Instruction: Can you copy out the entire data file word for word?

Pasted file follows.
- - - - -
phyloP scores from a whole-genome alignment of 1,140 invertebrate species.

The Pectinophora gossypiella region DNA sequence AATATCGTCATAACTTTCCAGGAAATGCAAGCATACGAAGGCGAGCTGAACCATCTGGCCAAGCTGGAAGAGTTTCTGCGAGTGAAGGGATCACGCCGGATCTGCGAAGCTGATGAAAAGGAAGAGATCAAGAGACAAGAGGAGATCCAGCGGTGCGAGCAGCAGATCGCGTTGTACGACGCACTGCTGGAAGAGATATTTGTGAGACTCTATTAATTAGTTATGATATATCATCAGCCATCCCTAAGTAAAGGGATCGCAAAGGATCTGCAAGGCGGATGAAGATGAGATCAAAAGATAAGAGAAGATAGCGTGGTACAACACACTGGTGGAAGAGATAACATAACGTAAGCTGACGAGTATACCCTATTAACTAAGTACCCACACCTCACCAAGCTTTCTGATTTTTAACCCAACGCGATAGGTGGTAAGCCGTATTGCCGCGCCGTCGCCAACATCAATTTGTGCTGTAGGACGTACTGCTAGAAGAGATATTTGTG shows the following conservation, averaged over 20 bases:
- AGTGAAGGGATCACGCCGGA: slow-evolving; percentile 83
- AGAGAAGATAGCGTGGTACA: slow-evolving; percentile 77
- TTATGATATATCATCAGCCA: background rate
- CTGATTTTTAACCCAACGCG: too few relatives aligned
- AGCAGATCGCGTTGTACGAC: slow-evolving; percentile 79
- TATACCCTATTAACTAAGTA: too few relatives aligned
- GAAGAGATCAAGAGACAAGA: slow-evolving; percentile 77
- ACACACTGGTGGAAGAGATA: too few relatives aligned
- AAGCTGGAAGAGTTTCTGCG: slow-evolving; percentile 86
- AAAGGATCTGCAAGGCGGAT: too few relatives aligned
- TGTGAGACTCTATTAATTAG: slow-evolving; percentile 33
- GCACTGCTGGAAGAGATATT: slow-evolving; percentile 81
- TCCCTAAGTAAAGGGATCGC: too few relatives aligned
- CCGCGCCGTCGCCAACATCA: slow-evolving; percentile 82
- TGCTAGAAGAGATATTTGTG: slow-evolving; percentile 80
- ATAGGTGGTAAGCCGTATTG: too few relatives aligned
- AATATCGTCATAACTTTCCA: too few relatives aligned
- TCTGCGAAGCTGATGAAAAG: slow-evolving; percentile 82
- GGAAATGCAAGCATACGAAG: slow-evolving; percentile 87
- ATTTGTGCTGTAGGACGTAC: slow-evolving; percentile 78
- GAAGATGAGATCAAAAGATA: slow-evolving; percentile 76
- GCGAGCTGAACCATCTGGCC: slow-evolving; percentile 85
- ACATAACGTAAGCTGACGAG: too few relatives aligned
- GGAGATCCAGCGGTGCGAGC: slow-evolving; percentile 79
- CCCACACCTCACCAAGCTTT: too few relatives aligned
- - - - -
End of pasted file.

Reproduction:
phyloP scores from a whole-genome alignment of 1,140 invertebrate species.

The Pectinophora gossypiella region DNA sequence AATATCGTCATAACTTTCCAGGAAATGCAAGCATACGAAGGCGAGCTGAACCATCTGGCCAAGCTGGAAGAGTTTCTGCGAGTGAAGGGATCACGCCGGATCTGCGAAGCTGATGAAAAGGAAGAGATCAAGAGACAAGAGGAGATCCAGCGGTGCGAGCAGCAGATCGCGTTGTACGACGCACTGCTGGAAGAGATATTTGTGAGACTCTATTAATTAGTTATGATATATCATCAGCCATCCCTAAGTAAAGGGATCGCAAAGGATCTGCAAGGCGGATGAAGATGAGATCAAAAGATAAGAGAAGATAGCGTGGTACAACACACTGGTGGAAGAGATAACATAACGTAAGCTGACGAGTATACCCTATTAACTAAGTACCCACACCTCACCAAGCTTTCTGATTTTTAACCCAACGCGATAGGTGGTAAGCCGTATTGCCGCGCCGTCGCCAACATCAATTTGTGCTGTAGGACGTACTGCTAGAAGAGATATTTGTG shows the following conservation, averaged over 20 bases:
- AGTGAAGGGATCACGCCGGA: slow-evolving; percentile 83
- AGAGAAGATAGCGTGGTACA: slow-evolving; percentile 77
- TTATGATATATCATCAGCCA: background rate
- CTGATTTTTAACCCAACGCG: too few relatives aligned
- AGCAGATCGCGTTGTACGAC: slow-evolving; percentile 79
- TATACCCTATTAACTAAGTA: too few relatives aligned
- GAAGAGATCAAGAGACAAGA: slow-evolving; percentile 77
- ACACACTGGTGGAAGAGATA: too few relatives aligned
- AAGCTGGAAGAGTTTCTGCG: slow-evolving; percentile 86
- AAAGGATCTGCAAGGCGGAT: too few relatives aligned
- TGTGAGACTCTATTAATTAG: slow-evolving; percentile 33
- GCACTGCTGGAAGAGATATT: slow-evolving; percentile 81
- TCCCTAAGTAAAGGGATCGC: too few relatives aligned
- CCGCGCCGTCGCCAACATCA: slow-evolving; percentile 82
- TGCTAGAAGAGATATTTGTG: slow-evolving; percentile 80
- ATAGGTGGTAAGCCGTATTG: too few relatives aligned
- AATATCGTCATAACTTTCCA: too few relatives aligned
- TCTGCGAAGCTGATGAAAAG: slow-evolving; percentile 82
- GGAAATGCAAGCATACGAAG: slow-evolving; percentile 87
- ATTTGTGCTGTAGGACGTAC: slow-evolving; percentile 78
- GAAGATGAGATCAAAAGATA: slow-evolving; percentile 76
- GCGAGCTGAACCATCTGGCC: slow-evolving; percentile 85
- ACATAACGTAAGCTGACGAG: too few relatives aligned
- GGAGATCCAGCGGTGCGAGC: slow-evolving; percentile 79
- CCCACACCTCACCAAGCTTT: too few relatives aligned